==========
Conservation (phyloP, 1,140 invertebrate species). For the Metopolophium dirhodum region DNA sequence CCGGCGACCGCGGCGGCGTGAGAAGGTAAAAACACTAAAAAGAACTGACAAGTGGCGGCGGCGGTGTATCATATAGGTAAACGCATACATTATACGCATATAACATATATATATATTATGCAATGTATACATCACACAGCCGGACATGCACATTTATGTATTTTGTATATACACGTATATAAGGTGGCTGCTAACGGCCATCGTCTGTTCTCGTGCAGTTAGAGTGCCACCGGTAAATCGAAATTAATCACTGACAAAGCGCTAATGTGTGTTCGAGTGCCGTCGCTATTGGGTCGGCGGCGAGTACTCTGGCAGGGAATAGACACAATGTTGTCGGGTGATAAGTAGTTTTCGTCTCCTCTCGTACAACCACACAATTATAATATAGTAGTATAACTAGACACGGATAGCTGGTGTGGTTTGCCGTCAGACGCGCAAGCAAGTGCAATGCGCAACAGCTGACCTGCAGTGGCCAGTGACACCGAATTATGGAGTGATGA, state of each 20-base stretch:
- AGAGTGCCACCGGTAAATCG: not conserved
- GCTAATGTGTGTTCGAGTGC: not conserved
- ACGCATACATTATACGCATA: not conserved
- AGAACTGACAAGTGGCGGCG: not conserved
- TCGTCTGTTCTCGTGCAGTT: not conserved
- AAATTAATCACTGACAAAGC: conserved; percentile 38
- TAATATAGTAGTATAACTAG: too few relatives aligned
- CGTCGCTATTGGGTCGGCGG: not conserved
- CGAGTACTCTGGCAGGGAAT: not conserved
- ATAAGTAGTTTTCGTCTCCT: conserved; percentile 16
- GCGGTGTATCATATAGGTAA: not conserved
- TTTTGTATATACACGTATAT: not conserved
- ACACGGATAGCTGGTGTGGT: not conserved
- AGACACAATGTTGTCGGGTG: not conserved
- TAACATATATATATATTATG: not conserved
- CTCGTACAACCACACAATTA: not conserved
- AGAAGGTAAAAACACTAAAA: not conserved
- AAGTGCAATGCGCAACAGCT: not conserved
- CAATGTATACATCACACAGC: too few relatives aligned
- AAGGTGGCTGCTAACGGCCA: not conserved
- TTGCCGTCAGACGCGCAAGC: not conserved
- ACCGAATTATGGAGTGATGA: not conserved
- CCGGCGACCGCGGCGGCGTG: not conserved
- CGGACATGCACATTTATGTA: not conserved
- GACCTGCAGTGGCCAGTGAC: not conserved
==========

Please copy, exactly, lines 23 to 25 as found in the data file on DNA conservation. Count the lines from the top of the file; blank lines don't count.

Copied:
- ACCGAATTATGGAGTGATGA: not conserved
- CCGGCGACCGCGGCGGCGTG: not conserved
- CGGACATGCACATTTATGTA: not conserved